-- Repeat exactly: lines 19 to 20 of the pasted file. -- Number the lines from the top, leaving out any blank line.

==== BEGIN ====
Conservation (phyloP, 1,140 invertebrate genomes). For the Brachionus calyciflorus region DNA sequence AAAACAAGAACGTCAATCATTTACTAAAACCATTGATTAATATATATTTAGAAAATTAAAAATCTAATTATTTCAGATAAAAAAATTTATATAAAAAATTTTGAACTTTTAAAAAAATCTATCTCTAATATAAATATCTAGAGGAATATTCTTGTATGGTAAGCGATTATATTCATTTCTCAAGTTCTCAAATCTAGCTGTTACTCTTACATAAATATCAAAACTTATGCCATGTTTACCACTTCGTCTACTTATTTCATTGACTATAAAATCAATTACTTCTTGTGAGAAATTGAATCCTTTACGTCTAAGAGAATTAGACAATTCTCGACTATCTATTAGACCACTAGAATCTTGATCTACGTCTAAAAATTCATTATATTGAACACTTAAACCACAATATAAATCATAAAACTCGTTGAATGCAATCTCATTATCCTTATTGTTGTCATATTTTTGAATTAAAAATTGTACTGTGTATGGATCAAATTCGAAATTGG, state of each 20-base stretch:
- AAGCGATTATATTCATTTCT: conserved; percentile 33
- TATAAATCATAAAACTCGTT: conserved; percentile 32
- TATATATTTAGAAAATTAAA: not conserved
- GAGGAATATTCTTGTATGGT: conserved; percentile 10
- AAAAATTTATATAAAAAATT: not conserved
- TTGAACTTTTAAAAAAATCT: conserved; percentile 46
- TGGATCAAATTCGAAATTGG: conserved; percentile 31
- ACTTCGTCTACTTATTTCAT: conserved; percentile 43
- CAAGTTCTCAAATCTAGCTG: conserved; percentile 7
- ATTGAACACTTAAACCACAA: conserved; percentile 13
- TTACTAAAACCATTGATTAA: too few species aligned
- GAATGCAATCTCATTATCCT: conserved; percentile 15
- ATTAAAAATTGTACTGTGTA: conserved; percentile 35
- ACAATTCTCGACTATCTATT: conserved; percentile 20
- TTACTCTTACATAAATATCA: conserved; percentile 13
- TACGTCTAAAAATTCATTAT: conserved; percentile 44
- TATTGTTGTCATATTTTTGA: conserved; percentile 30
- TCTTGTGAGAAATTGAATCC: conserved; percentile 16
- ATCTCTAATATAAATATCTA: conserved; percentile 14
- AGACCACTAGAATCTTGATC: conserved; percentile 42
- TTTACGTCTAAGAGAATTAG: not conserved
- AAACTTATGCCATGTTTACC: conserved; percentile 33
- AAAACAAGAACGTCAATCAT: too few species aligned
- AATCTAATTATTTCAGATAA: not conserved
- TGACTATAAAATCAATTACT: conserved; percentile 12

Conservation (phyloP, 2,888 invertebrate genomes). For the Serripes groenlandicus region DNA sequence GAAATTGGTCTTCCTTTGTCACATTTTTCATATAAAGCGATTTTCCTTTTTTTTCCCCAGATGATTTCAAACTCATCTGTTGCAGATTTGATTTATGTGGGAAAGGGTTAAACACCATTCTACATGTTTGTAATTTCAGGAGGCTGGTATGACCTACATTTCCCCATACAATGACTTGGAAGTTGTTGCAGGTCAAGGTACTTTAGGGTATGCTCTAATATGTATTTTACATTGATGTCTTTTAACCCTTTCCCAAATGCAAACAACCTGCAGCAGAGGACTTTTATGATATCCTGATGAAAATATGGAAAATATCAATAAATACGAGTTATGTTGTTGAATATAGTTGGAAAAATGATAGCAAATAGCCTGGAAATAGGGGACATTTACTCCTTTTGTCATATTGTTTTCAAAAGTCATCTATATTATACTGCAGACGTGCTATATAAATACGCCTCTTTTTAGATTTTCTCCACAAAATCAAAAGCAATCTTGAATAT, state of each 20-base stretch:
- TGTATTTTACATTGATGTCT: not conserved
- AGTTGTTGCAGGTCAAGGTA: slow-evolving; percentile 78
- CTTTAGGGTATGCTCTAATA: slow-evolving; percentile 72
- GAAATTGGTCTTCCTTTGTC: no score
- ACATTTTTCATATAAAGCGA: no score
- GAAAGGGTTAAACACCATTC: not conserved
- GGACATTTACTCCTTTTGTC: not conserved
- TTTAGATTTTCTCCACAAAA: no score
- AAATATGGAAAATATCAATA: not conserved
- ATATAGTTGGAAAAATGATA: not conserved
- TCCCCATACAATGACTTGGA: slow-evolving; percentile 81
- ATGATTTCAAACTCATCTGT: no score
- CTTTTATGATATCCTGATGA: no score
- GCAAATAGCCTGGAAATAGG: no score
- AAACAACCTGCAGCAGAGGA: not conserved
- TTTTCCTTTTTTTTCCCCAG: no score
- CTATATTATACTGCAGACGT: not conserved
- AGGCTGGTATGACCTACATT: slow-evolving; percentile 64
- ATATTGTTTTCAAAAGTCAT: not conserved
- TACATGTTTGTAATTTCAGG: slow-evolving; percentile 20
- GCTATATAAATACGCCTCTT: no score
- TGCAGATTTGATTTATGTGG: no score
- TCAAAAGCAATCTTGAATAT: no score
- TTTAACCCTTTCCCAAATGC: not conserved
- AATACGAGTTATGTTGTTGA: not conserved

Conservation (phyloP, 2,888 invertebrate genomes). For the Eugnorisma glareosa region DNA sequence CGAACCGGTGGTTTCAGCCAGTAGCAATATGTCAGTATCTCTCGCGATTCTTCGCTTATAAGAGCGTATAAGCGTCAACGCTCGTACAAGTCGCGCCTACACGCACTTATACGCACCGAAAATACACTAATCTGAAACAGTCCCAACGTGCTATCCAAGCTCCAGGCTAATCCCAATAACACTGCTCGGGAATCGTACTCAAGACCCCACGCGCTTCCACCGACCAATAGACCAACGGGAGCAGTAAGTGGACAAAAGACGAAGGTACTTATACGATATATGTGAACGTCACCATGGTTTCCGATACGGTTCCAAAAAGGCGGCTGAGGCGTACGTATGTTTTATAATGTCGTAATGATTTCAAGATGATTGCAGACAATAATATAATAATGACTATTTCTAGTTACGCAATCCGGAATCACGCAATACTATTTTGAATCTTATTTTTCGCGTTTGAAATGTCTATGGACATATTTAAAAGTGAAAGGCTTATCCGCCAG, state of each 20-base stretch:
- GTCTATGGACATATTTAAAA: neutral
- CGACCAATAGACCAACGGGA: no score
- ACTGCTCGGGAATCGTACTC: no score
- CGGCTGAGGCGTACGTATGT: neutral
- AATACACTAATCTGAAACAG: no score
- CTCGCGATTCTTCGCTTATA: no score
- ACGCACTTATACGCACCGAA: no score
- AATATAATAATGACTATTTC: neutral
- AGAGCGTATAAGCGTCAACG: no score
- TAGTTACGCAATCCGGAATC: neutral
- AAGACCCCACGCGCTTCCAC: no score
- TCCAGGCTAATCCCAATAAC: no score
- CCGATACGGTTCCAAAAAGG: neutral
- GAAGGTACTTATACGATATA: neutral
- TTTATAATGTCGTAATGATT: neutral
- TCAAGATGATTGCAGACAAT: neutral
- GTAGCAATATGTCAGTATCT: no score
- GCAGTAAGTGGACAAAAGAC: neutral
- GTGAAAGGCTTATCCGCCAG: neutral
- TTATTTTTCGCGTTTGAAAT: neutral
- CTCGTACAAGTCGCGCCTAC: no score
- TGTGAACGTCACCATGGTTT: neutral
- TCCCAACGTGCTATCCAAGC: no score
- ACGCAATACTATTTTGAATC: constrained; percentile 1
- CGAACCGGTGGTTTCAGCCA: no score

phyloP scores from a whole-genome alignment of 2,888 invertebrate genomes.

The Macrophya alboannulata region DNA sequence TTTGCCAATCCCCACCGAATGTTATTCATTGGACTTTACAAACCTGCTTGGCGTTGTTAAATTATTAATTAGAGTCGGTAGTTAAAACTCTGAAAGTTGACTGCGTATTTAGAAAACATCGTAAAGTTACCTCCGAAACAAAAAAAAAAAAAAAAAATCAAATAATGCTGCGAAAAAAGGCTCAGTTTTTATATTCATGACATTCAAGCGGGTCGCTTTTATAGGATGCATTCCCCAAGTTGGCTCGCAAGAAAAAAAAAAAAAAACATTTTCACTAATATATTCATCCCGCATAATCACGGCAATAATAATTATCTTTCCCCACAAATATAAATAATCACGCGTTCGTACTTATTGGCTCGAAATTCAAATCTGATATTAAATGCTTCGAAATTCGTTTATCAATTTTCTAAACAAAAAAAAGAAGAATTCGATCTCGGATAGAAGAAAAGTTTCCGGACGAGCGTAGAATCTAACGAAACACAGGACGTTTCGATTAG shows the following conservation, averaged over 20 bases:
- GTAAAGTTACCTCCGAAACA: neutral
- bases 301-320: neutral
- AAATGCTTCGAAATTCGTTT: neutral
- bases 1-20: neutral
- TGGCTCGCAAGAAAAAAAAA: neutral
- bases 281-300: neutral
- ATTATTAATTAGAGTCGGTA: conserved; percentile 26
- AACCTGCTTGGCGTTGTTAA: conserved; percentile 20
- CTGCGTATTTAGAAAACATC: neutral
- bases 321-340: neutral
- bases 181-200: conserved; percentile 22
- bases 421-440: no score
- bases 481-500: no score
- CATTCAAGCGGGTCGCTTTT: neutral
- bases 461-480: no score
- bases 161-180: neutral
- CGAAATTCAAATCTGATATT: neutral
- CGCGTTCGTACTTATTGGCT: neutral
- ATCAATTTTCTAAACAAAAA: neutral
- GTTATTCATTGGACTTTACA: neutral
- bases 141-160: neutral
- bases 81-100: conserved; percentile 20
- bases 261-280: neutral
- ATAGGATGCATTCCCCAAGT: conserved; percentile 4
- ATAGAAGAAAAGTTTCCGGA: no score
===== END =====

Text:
- TCTTGTGAGAAATTGAATCC: conserved; percentile 16
- ATCTCTAATATAAATATCTA: conserved; percentile 14